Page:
Andrew O’Hagan of the London Review of Books did something very valuable this week: he re-complicated Grenfell. His 60,000-word piece ‘The Tower’, which takes up the entire current issue of LRB, wrestles the Grenfell calamity from the infantile moralising of Corbynistas and much of the commentariat, and reminds us that this was a strange and complex and horrific event that is not bendable to simplistic point-scoring. And of course he’s being pilloried for having done this, for daring to suggest the Grenfell horror isn’t a black-and-white one.
His piece is a thorough account of both the fire and its fallout. It makes for grim reading. And it has proven explosive because it calls into question the childish reading of Grenfell as the handiwork of nasty Tories or greedy rich people that some on the left have breathlessly promoted over the past year. You remember: Labour MP Clive Lewis tweeting ‘Burn neoliberalism, not people’; Polly Toynbee saying this fire ‘perfectly captures the politics of the past seven years’, as if the Tories themselves authored this disaster; an Owen Jones piece suggesting the Grenfell horror would allow ‘Labour [to] seize the initiative’, as if people’s deaths were a political opportunity. O’Hagan has started the process of rescuing Grenfell from such low tragedy-milking.
O’Hagan’s most controversial argument is that the fire service made mistakes. He says its ‘Stay Put’ policy meant people were being told to stay in their flats two hours after the fire started. ‘[A]t no point did fire chiefs order a full evacuation of the building’, he writes. In the most chilling section, he writes about the recorded phone calls to the emergency services: ‘The calls are harrowing. The callers are often panicking, choking, praying, but, for hour after hour, the advice was the same – stay put.’ No one doubts the bravery of firefighters — we all saw it on our TV screens. But perhaps fire-service policy needs a rethink? And perhaps mistakes made on the night itself challenge the highly politicised claim that Tory austerity or neoliberalism somehow ‘caused’ the 72 deaths?
O’Hagan further challenges the image of Grenfell as a fiery byproduct of Tory cuts and right-wing wickedness by reminding us what the previous Labour government got up to. He points out that Britain once viewed its fire service as ‘a last line of defence’, to such an extent that you ‘had to get the permission of the Home Secretary to close a single fire station’. But that started to change ‘during the Blair era’, leading to a ‘flurry of reductions in the fire service’. What’s more, it was partly the ‘Blair government’s deregulation mania’ that allowed the construction industry to start taking safety shortcuts. The ‘Tory cuts’ cry in response to Grenfell doesn’t stack up; it smacks of morbid opportunism.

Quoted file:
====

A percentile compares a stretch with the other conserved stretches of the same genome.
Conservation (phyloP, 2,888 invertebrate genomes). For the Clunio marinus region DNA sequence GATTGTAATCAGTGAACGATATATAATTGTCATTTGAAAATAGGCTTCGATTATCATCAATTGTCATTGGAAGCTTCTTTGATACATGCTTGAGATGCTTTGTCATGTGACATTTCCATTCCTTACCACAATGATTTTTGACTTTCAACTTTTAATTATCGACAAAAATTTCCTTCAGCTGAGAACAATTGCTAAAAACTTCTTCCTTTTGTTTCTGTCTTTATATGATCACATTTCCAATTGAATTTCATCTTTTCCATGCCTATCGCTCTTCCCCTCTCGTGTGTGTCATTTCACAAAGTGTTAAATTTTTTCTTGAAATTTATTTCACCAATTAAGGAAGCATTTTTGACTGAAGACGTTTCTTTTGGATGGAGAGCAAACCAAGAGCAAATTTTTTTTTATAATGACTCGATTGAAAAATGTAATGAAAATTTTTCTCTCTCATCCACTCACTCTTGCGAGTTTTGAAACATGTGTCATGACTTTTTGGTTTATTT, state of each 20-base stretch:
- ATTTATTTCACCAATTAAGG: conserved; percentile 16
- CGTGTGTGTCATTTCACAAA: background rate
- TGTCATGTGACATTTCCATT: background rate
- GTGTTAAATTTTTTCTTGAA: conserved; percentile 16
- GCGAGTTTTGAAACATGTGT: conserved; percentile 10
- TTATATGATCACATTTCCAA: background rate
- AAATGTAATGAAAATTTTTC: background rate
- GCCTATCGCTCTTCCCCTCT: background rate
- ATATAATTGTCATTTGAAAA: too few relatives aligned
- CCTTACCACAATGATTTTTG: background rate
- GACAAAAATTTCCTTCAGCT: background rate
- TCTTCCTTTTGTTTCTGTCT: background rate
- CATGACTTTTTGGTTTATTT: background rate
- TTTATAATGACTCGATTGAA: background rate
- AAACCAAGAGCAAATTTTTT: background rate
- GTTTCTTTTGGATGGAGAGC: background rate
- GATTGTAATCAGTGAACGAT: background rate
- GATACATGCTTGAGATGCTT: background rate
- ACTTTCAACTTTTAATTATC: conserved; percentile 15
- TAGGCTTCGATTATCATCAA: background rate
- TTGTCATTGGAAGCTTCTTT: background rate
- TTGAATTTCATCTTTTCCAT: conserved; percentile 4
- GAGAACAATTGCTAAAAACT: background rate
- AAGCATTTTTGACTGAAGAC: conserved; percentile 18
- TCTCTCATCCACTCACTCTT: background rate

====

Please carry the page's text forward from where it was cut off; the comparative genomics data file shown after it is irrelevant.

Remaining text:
O’Hagan takes to task media moralisers who pinned the blame for Grenfell on everything from gentrification to the avarice of other Kensington residents who apparently insisted Grenfell be wrapped in cladding so it wouldn’t be such an eyesore. He criticises Jon Snow for his ridiculous questions about gentrification in the immediate aftermath of the fire and for inviting the likes of Lily Allen on to spread conspiracy theories about the death toll being downplayed. In British journalism today, the ‘rush of personal conviction has… overwhelmed the essential dynamics of professional doubt’, O’Hagan says. A woman who works in child services in Kensington and Chelsea council — and who has been a Labour voter for 35 years — told him: ‘I used to love Channel 4 News. Now I hate it.’
Most blasphemously of all, O’Hagan has a pop at the sainted Stormzy. Stormzy won effusive media praise for his BRITS performance in February, during which he rapped: ‘Yo, Theresa May, where’s the money for Grenfell?’ He was tapping into a widely held sentiment that the Grenfell survivors had been neglected. In fact, as O’Hagan points out, of the £24,993,386 raised in public donations, £23,726,876 of it had been fairly swiftly distributed directly to survivors of the fire or the next of kin of those who perished. Stormzy looked like ‘just another rich pop star taking advantage of people’s pain to sound relevant’, says O’Hagan.
The same can be said of many of those who have promoted a morally reductive view of the fire, who have used the fire to hurt their political enemies and boost their own moral standing. This has been particularly pronounced among Corbynistas. For them, Grenfell has become a kind of tragedy porn, a horror they pore over in a sometimes perverse way, a calamity given a starring role in their narcissistic narrative about the Tories being the source of all evil and the Corbyn set being caring and nice. They have engaged in some serious pity-signalling. To them, Grenfell proves the poor are vulnerable and that it falls to the aware, wise, well-educated Corbyn set to protect them.
Naturally, such moralising requires the erasure of complexity, and the shushing of difficult questions, even of certain facts. So, well done, Mr O’Hagan, for muddying this moral narrative with the awkwardness of reality.